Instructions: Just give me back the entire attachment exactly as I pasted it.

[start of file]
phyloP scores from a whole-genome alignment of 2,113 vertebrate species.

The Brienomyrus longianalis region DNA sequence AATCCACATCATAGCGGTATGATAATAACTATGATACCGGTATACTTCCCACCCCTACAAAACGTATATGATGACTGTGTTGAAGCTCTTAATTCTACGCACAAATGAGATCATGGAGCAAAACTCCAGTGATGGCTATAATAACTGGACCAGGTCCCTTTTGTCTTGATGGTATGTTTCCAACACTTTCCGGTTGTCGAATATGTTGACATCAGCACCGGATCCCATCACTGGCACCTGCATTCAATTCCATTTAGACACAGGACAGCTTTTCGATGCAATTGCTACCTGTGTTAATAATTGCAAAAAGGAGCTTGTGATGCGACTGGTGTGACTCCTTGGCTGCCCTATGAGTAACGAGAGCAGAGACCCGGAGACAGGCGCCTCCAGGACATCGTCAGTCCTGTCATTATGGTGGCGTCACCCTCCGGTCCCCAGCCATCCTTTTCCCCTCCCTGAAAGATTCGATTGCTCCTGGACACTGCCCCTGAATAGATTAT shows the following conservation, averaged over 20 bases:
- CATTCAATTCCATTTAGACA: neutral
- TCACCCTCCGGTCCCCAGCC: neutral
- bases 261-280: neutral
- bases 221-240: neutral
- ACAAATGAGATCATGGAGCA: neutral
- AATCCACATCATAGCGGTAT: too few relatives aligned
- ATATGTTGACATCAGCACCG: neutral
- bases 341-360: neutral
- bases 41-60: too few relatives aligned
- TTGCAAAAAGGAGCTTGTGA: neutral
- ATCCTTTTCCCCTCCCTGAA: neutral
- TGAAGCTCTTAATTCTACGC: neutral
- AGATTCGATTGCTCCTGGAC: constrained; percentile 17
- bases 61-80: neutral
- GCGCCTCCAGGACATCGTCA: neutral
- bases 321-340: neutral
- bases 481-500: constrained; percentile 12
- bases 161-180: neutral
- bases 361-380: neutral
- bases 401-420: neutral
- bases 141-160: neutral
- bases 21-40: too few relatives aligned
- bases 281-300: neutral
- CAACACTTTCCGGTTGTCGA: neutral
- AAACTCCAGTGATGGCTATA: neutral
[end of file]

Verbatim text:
phyloP scores from a whole-genome alignment of 2,113 vertebrate species.

The Brienomyrus longianalis region DNA sequence AATCCACATCATAGCGGTATGATAATAACTATGATACCGGTATACTTCCCACCCCTACAAAACGTATATGATGACTGTGTTGAAGCTCTTAATTCTACGCACAAATGAGATCATGGAGCAAAACTCCAGTGATGGCTATAATAACTGGACCAGGTCCCTTTTGTCTTGATGGTATGTTTCCAACACTTTCCGGTTGTCGAATATGTTGACATCAGCACCGGATCCCATCACTGGCACCTGCATTCAATTCCATTTAGACACAGGACAGCTTTTCGATGCAATTGCTACCTGTGTTAATAATTGCAAAAAGGAGCTTGTGATGCGACTGGTGTGACTCCTTGGCTGCCCTATGAGTAACGAGAGCAGAGACCCGGAGACAGGCGCCTCCAGGACATCGTCAGTCCTGTCATTATGGTGGCGTCACCCTCCGGTCCCCAGCCATCCTTTTCCCCTCCCTGAAAGATTCGATTGCTCCTGGACACTGCCCCTGAATAGATTAT shows the following conservation, averaged over 20 bases:
- CATTCAATTCCATTTAGACA: neutral
- TCACCCTCCGGTCCCCAGCC: neutral
- bases 261-280: neutral
- bases 221-240: neutral
- ACAAATGAGATCATGGAGCA: neutral
- AATCCACATCATAGCGGTAT: too few relatives aligned
- ATATGTTGACATCAGCACCG: neutral
- bases 341-360: neutral
- bases 41-60: too few relatives aligned
- TTGCAAAAAGGAGCTTGTGA: neutral
- ATCCTTTTCCCCTCCCTGAA: neutral
- TGAAGCTCTTAATTCTACGC: neutral
- AGATTCGATTGCTCCTGGAC: constrained; percentile 17
- bases 61-80: neutral
- GCGCCTCCAGGACATCGTCA: neutral
- bases 321-340: neutral
- bases 481-500: constrained; percentile 12
- bases 161-180: neutral
- bases 361-380: neutral
- bases 401-420: neutral
- bases 141-160: neutral
- bases 21-40: too few relatives aligned
- bases 281-300: neutral
- CAACACTTTCCGGTTGTCGA: neutral
- AAACTCCAGTGATGGCTATA: neutral